If your 65th birthday is approaching, it’s time to start thinking about what kind of Medicare coverage you’ll need.
You have two choices: original Medicare, the government-run program that includes Part A hospitalization coverage and Part B doctor and outpatient services; or a Medicare Advantage plan, which bundles together Parts A and B and usually Part D prescription drug coverage.
Private insurers sell Medicare Advantage plans, also known as Part C. Some plans help pay for certain services that original Medicare doesn’t cover, such as routine dental, hearing and vision care.
Enrollment in Medicare Advantage plans has been growing steadily for nearly 20 years, with 42 percent of Medicare beneficiaries enrolled in Medicare Advantage plans in 2021, according to the Kaiser Family Foundation.
Most Medicare Advantage plans have provider networks, so you’ll have to ask your doctors if they’re part of a plan’s network. Be aware that the provider networks change frequently, so be sure to check at least once a year to make sure that your preferred physicians, including specialists, remain in network. Coverage for out-of-network doctors varies.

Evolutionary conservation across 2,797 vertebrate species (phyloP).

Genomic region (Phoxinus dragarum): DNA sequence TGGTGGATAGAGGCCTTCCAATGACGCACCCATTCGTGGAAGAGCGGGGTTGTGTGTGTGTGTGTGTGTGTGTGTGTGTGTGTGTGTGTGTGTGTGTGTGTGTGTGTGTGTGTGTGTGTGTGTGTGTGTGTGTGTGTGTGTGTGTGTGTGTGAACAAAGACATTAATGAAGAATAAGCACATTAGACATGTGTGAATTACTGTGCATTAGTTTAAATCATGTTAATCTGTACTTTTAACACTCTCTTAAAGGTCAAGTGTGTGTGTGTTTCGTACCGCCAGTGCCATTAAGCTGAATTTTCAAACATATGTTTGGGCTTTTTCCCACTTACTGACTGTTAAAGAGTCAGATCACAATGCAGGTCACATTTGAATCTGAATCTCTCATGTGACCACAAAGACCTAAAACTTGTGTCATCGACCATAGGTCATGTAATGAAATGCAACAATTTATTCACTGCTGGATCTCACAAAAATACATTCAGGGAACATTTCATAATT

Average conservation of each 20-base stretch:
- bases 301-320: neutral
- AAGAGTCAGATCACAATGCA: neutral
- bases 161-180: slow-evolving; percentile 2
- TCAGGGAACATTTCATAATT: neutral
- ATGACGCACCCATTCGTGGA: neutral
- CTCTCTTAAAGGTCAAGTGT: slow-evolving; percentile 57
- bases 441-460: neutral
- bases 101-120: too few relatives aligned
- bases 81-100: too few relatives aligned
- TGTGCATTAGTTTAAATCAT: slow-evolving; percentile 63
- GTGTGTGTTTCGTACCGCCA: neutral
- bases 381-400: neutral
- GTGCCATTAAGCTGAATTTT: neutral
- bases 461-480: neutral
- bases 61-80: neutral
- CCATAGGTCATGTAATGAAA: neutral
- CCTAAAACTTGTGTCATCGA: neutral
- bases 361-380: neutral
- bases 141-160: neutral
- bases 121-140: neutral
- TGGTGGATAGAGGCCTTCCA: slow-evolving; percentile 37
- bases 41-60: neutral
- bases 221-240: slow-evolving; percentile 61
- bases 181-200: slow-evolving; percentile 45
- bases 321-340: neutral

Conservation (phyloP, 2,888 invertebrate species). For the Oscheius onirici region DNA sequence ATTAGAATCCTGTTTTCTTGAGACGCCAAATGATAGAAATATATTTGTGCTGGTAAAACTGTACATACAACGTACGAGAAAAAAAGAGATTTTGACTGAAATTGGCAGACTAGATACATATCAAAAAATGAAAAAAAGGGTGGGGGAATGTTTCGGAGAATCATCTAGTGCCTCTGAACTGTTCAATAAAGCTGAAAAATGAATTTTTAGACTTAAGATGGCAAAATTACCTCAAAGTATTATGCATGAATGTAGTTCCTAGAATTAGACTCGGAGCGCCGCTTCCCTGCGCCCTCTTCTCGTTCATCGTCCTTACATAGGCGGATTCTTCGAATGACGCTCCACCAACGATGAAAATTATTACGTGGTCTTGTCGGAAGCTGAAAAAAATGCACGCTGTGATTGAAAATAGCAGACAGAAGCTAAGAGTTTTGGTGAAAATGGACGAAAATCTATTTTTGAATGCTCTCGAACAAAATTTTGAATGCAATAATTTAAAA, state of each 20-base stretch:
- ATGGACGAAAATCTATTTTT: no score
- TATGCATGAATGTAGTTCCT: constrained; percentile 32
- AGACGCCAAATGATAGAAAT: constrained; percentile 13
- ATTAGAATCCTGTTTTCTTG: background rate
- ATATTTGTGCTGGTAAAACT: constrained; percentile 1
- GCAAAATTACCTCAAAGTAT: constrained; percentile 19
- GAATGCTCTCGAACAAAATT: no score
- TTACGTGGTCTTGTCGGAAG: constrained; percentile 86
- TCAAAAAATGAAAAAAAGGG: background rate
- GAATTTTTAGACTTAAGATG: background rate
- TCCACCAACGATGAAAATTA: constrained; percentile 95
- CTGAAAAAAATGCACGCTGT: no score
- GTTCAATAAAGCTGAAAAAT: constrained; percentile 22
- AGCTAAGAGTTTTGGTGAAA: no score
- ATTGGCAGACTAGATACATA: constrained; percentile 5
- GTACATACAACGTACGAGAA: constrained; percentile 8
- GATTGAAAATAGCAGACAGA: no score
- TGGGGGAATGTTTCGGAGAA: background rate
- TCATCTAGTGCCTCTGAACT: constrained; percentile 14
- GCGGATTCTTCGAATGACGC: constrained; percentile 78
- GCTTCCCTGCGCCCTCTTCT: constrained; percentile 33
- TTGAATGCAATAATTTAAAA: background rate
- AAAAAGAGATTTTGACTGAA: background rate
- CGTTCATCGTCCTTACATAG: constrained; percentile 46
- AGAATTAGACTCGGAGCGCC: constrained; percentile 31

When to sign up for an Advantage plan
You can enroll in a Medicare Advantage plan during the seven-month initial enrollment period surrounding your 65th birthday after you’ve enrolled in Parts A and B.
You can also sign up for a plan during the annual open enrollment period, which runs from Oct. 15 to Dec. 7 each year. To enroll during this time, be sure you’ve already signed up for Medicare Parts A and B. Your coverage will start Jan. 1.
You may be able to sign up at other times if you qualify for a special enrollment period. You also can switch between Medicare Advantage plans or go back to original Medicare during the annual Medicare Advantage open enrollment period from Jan. 1 to March 31.
Keep in mind that if you decide to return to original Medicare, you may not be able to get a Medigap policy. Insurers may deny coverage or charge a higher premium if you have a preexisting condition.
9 steps to sign up for Medicare Advantage
Take these steps:
1. Use the Plan Finder tool at Medicare.gov to compare Medicare Advantage plan options in your area and to get information about costs and coverage, including costs for your prescription medications. You can log in to your Medicare account to get information about the plans in your area or use the tool without logging in.